Standing on water is more difficult than it sounds. And it is significantly more difficult that the fit teenager at the beach made it look, gracefully moving over waves on a stand-up paddle board.
Naturally, I thought to myself, “I should try that.”
And why wouldn’t I think that? I believe the beach is a magical place where, with no prior training, I can do things like jog along the surf, swim for hours at a time, and of course… engage in stand-up paddle boarding.
I forced my husband to go first because I quickly realized I probably was not going to be able to pull myself up onto the board with the upper arm strength of a kitten, more less stand up and glide anywhere. And oh, it was wondrously funny, him falling into the water. I nearly drowned from laughing.
But my heartless giggles ended when it soon became my turn. The rising waves helped compensate for my aversion to bicep curls, hoisting me onto the board. I crawled and scraped my full body on the board and eventually into a kneeling position.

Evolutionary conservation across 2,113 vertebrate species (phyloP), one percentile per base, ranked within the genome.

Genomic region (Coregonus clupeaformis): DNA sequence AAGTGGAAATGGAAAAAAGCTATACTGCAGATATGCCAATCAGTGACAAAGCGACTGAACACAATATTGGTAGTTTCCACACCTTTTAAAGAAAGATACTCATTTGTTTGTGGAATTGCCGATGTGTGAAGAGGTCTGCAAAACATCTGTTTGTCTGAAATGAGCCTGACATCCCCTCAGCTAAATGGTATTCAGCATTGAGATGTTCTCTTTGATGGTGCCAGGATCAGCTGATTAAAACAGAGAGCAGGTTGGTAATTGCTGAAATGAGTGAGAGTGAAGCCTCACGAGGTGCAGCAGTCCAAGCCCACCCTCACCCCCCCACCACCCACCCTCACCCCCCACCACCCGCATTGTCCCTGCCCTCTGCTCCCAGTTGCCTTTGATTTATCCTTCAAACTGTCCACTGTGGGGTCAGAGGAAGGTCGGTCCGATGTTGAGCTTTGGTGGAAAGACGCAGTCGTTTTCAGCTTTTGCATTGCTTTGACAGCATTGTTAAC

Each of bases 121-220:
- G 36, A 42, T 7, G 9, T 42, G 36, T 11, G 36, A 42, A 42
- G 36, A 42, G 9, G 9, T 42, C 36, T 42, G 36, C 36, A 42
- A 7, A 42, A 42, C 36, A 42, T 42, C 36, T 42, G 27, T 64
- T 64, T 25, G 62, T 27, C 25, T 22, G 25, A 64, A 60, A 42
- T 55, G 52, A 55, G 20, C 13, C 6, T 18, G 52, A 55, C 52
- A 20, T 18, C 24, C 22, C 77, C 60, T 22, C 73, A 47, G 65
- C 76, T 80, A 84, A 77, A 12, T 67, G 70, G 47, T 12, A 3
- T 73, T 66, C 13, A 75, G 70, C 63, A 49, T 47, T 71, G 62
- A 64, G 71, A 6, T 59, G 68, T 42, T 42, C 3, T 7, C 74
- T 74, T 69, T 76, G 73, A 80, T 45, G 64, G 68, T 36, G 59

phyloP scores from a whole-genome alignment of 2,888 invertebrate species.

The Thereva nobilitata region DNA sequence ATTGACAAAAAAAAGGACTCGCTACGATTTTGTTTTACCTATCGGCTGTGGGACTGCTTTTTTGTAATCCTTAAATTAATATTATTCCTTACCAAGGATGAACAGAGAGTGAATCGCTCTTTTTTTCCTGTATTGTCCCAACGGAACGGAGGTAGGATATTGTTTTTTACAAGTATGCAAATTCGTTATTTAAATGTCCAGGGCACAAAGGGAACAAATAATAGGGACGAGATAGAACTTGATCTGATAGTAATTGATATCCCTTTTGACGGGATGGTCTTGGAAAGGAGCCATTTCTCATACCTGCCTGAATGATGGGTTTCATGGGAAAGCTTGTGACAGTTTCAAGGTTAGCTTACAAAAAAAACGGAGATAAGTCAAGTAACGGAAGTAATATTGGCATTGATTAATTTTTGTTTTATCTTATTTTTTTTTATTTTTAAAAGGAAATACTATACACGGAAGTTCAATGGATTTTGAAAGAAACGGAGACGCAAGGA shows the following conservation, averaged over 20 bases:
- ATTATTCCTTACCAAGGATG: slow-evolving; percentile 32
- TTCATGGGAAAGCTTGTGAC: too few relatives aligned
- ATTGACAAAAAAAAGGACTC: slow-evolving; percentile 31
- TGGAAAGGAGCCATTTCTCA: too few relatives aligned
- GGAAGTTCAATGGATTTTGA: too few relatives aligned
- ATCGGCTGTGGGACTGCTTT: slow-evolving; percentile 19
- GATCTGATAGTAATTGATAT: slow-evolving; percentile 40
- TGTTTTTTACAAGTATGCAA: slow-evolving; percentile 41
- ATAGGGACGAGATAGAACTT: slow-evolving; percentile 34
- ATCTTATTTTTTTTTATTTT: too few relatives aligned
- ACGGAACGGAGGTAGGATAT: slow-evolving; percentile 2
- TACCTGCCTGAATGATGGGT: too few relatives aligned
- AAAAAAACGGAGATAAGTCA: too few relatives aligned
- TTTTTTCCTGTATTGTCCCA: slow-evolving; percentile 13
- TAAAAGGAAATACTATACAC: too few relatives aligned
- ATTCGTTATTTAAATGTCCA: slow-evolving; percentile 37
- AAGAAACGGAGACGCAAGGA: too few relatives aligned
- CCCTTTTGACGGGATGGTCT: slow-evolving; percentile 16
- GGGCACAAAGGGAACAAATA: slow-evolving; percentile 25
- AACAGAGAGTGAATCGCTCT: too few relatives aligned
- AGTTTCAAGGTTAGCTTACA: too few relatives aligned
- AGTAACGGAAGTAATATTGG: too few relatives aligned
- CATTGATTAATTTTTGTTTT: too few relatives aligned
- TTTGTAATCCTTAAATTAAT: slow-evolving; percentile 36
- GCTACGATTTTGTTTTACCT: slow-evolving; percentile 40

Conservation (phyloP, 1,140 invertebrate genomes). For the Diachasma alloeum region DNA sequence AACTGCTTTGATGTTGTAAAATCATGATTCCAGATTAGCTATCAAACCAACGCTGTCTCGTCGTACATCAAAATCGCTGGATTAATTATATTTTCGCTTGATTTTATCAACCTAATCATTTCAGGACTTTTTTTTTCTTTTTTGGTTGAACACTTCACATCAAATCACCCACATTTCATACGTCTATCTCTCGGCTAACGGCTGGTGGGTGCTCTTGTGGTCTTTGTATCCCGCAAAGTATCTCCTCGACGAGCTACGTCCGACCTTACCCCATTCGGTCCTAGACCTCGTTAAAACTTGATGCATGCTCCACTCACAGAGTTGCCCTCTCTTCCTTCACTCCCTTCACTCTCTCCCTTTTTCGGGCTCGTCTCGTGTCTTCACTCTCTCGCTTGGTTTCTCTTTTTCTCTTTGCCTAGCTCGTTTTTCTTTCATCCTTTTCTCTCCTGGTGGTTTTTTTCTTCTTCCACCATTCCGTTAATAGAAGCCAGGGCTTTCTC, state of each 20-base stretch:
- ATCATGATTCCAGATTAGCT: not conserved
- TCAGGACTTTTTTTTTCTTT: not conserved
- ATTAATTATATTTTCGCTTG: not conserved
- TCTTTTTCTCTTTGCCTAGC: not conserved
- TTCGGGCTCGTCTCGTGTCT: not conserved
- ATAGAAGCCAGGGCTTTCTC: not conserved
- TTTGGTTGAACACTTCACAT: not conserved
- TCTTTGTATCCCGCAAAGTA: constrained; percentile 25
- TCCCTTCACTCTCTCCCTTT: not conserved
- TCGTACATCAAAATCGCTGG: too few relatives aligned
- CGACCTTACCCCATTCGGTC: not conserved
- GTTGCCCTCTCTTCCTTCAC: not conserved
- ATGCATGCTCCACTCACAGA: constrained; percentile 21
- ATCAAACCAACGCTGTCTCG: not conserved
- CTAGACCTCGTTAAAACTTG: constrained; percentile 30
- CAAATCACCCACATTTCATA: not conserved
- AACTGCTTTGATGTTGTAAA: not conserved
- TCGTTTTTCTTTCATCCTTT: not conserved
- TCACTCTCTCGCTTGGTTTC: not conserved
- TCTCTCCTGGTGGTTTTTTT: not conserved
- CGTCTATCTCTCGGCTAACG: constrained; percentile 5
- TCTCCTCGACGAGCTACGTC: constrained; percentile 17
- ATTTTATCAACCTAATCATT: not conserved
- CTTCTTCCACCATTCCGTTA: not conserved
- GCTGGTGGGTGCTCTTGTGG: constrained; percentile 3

Determined to stand up, I proceeded into a shaky, bent-knees, "downward dog-esque" formation and waited. In one sweeping motion, I rose, my pathetic core wobbling uncontrollably, lifted the paddle over my head not in a power move but a desperate attempt for balance, shrieked, and fell off. Ah… paddle boarding.
It went on like this for a while with a few momentary successes before I resigned myself to paddling while kneeling, which was peaceful. But then I was picking up speed and distance.
Suddenly, more nerve-wracking than my frail attempts to stand was the realization I was paddling into open ocean. No one is in front of me. I turn to the beach and it feels far away. Billy stayed back, knowing one false move and a board would come flying at his head.
Now I’m in the water, probably having fallen off, when I see a lone fin surface above the water.
Naturally… I panic. I start flailing toward the beach, dragging the board, sending Billy desperate eye messages. Thankfully, he actually understands me in this moment, and moves quickly towards me.
When he’s near, I breathlessly explain. Soon he also sees it and immediately hops on top of the board.
“Sarah, get up here.” I can’t because I’m laughing. Yes, giggling tends to be my fear response. “I’m serious.”
With zero grace, I eventually succeed. We paddle like mad persons.
We then realize others are silent and calm, gazing towards the fin. “It’s a dolphin!” a teenager on a surfboard assures us. Now Billy wants to move closer. I, having already lost three years of my life, counter, “Um... we don’t even know him.”
Soon we return to our chairs in the sand. Beach adventure? Check. Maybe next time I should try something simpler… like floating on a raft… in the surf.